26 May 2016

What do we want from the Budget?

7:43 am on 26 May 2016

More money to cut class sizes and hospital waiting lists, help for young people out of work, and a solution for Auckland's soaring housing prices and rising rents - those are just some of the things on people's wishlist for the Budget.

A lunchtime crowd in downtown Auckland said more should be spent on early childhood education, helping solo mothers and poor families.

A tertiary education worker, Gary, said there should be better structures for finding unemployed people jobs.

Building apprentice Tom said the government should focus more on helping young people get into the workforce from high school.

"More on getting into the workforce and getting into a career straight away rather than spending too much time at university, racking up a big student loan.

"Getting into the workforce is like jumping into life straight out of school."

Person in hospital bed.

Many people spoken to by RNZ News said they wanted to see more money for healthcare. Photo: 123RF

Film and television worker Borni said the arts had been stripped of funding in recent years and deserved a boost.

He said he worked with marginalised communities and used the arts to empower people and get them away from the streets.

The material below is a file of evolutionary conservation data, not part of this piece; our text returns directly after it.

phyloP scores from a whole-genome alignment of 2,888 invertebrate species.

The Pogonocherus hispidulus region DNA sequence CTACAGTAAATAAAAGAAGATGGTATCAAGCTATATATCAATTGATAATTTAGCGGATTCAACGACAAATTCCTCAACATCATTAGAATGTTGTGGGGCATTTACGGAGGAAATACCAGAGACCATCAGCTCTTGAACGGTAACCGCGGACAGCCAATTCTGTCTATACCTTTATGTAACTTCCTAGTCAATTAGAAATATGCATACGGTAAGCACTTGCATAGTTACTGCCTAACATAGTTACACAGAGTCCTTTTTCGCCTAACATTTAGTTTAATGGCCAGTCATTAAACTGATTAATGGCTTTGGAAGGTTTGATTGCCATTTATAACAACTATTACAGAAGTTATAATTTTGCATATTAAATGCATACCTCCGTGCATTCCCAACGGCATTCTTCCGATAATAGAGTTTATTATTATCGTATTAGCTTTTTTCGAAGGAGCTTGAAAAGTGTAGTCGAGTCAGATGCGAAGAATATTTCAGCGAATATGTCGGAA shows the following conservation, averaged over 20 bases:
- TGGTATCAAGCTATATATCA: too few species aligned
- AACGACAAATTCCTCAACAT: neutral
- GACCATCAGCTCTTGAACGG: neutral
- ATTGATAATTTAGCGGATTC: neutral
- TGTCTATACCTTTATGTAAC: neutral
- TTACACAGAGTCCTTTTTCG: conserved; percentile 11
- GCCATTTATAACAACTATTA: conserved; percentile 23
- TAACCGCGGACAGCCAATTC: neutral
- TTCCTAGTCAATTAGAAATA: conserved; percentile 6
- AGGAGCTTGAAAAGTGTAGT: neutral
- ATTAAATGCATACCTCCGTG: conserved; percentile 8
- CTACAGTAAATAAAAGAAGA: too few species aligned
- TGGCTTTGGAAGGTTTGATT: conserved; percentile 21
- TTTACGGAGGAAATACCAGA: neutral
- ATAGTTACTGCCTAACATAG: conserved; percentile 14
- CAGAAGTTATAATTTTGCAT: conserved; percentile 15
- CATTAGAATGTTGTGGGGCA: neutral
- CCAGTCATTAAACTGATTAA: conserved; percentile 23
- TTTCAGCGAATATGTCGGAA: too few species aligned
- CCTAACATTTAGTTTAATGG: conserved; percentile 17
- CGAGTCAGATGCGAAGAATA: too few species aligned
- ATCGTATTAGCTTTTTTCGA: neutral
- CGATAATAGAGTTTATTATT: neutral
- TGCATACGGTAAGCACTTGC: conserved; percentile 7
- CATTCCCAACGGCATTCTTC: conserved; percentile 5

"Funding is very difficult for every layer of the arts."

Many people told RNZ they wanted to see more money for healthcare.

One man said he wanted extra funds to reduce waiting lists because he had seen too many people die while waiting for treatment.

Another said the government should devise a healthcare plan for older people because they were a big drain on funding.

In Christchurch, Robert said the focus should be on providing decent housing for families, while Clarissa said students with young children needed more help.

"I'm studying and I can't seem to get any help for my daughter's daycare so I've had to cut down on my classes because I can't put her (into daycare) everyday because it can get expensive."

And Adam, who is homeless, wanted to see more money for beneficiaries.

"I only get $130 on my benefit. It would be really good if the politicians, the government could help do something to give us a place to stay or some more money."

A view from behind of teacher aide and two little girls while rest of class taught  further into classroom.

A teacher aide works with special needs students at Newmarket School in Auckland. Photo: RNZ / John Gerritsen

Many in Wellington said children and young people should have priority with extra money for education and finding jobs.

One woman said people on middle incomes should get a boost because they propped up the country.

A lot of people had nothing to say about the budget.

Get the new RNZ app

for ad-free news and current affairs